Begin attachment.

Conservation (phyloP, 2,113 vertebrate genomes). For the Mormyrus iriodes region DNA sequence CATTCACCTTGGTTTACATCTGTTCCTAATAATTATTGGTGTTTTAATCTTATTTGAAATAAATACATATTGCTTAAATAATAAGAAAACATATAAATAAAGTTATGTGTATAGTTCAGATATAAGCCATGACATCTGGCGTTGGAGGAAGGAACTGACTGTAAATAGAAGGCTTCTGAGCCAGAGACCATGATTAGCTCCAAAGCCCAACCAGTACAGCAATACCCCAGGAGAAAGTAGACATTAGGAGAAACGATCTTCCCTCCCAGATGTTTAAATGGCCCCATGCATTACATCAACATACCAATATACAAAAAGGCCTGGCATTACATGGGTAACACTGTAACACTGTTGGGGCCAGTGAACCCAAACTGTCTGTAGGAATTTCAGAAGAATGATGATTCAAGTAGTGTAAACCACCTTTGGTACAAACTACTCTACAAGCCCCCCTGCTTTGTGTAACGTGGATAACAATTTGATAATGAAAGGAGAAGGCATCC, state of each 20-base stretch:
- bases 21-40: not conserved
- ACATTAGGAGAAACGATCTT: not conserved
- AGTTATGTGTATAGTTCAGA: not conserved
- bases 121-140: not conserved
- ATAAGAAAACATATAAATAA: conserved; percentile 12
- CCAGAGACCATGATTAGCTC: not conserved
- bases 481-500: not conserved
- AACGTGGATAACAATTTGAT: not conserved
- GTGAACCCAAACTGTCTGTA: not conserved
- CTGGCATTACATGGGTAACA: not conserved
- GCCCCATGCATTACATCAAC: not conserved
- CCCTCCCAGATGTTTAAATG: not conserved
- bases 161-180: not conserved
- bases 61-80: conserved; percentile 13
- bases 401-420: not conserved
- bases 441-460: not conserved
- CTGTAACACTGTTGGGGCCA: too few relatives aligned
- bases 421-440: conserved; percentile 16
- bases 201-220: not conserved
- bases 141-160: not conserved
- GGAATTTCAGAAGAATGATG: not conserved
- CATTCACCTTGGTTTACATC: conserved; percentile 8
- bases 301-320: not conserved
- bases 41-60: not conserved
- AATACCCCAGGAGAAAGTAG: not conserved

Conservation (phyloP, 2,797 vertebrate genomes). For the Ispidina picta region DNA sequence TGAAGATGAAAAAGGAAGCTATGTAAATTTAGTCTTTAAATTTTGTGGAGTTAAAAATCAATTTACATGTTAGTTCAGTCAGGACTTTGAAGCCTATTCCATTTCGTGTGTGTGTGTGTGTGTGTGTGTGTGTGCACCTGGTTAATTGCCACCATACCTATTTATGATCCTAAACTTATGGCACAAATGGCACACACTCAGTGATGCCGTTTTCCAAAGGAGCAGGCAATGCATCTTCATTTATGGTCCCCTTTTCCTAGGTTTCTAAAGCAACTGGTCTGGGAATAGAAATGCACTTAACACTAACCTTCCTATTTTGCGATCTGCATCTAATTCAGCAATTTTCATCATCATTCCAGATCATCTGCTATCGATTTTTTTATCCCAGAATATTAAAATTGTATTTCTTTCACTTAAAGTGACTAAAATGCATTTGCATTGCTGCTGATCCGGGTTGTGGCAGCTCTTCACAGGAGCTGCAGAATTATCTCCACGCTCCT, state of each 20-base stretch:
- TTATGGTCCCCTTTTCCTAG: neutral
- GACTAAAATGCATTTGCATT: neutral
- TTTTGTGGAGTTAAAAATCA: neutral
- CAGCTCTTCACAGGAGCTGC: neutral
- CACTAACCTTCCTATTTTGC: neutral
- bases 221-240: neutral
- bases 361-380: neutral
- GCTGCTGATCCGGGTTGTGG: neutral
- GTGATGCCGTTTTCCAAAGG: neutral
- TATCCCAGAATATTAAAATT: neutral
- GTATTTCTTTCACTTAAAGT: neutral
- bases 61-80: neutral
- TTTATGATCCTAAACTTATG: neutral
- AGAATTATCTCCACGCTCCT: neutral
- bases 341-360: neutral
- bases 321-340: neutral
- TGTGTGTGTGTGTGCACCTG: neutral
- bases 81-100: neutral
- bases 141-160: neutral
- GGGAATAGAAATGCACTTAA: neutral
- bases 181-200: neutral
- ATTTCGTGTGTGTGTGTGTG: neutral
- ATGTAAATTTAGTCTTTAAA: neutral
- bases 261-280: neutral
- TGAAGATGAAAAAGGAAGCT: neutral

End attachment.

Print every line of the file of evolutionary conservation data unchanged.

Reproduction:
Conservation (phyloP, 2,113 vertebrate genomes). For the Mormyrus iriodes region DNA sequence CATTCACCTTGGTTTACATCTGTTCCTAATAATTATTGGTGTTTTAATCTTATTTGAAATAAATACATATTGCTTAAATAATAAGAAAACATATAAATAAAGTTATGTGTATAGTTCAGATATAAGCCATGACATCTGGCGTTGGAGGAAGGAACTGACTGTAAATAGAAGGCTTCTGAGCCAGAGACCATGATTAGCTCCAAAGCCCAACCAGTACAGCAATACCCCAGGAGAAAGTAGACATTAGGAGAAACGATCTTCCCTCCCAGATGTTTAAATGGCCCCATGCATTACATCAACATACCAATATACAAAAAGGCCTGGCATTACATGGGTAACACTGTAACACTGTTGGGGCCAGTGAACCCAAACTGTCTGTAGGAATTTCAGAAGAATGATGATTCAAGTAGTGTAAACCACCTTTGGTACAAACTACTCTACAAGCCCCCCTGCTTTGTGTAACGTGGATAACAATTTGATAATGAAAGGAGAAGGCATCC, state of each 20-base stretch:
- bases 21-40: not conserved
- ACATTAGGAGAAACGATCTT: not conserved
- AGTTATGTGTATAGTTCAGA: not conserved
- bases 121-140: not conserved
- ATAAGAAAACATATAAATAA: conserved; percentile 12
- CCAGAGACCATGATTAGCTC: not conserved
- bases 481-500: not conserved
- AACGTGGATAACAATTTGAT: not conserved
- GTGAACCCAAACTGTCTGTA: not conserved
- CTGGCATTACATGGGTAACA: not conserved
- GCCCCATGCATTACATCAAC: not conserved
- CCCTCCCAGATGTTTAAATG: not conserved
- bases 161-180: not conserved
- bases 61-80: conserved; percentile 13
- bases 401-420: not conserved
- bases 441-460: not conserved
- CTGTAACACTGTTGGGGCCA: too few relatives aligned
- bases 421-440: conserved; percentile 16
- bases 201-220: not conserved
- bases 141-160: not conserved
- GGAATTTCAGAAGAATGATG: not conserved
- CATTCACCTTGGTTTACATC: conserved; percentile 8
- bases 301-320: not conserved
- bases 41-60: not conserved
- AATACCCCAGGAGAAAGTAG: not conserved

Conservation (phyloP, 2,797 vertebrate genomes). For the Ispidina picta region DNA sequence TGAAGATGAAAAAGGAAGCTATGTAAATTTAGTCTTTAAATTTTGTGGAGTTAAAAATCAATTTACATGTTAGTTCAGTCAGGACTTTGAAGCCTATTCCATTTCGTGTGTGTGTGTGTGTGTGTGTGTGTGTGCACCTGGTTAATTGCCACCATACCTATTTATGATCCTAAACTTATGGCACAAATGGCACACACTCAGTGATGCCGTTTTCCAAAGGAGCAGGCAATGCATCTTCATTTATGGTCCCCTTTTCCTAGGTTTCTAAAGCAACTGGTCTGGGAATAGAAATGCACTTAACACTAACCTTCCTATTTTGCGATCTGCATCTAATTCAGCAATTTTCATCATCATTCCAGATCATCTGCTATCGATTTTTTTATCCCAGAATATTAAAATTGTATTTCTTTCACTTAAAGTGACTAAAATGCATTTGCATTGCTGCTGATCCGGGTTGTGGCAGCTCTTCACAGGAGCTGCAGAATTATCTCCACGCTCCT, state of each 20-base stretch:
- TTATGGTCCCCTTTTCCTAG: neutral
- GACTAAAATGCATTTGCATT: neutral
- TTTTGTGGAGTTAAAAATCA: neutral
- CAGCTCTTCACAGGAGCTGC: neutral
- CACTAACCTTCCTATTTTGC: neutral
- bases 221-240: neutral
- bases 361-380: neutral
- GCTGCTGATCCGGGTTGTGG: neutral
- GTGATGCCGTTTTCCAAAGG: neutral
- TATCCCAGAATATTAAAATT: neutral
- GTATTTCTTTCACTTAAAGT: neutral
- bases 61-80: neutral
- TTTATGATCCTAAACTTATG: neutral
- AGAATTATCTCCACGCTCCT: neutral
- bases 341-360: neutral
- bases 321-340: neutral
- TGTGTGTGTGTGTGCACCTG: neutral
- bases 81-100: neutral
- bases 141-160: neutral
- GGGAATAGAAATGCACTTAA: neutral
- bases 181-200: neutral
- ATTTCGTGTGTGTGTGTGTG: neutral
- ATGTAAATTTAGTCTTTAAA: neutral
- bases 261-280: neutral
- TGAAGATGAAAAAGGAAGCT: neutral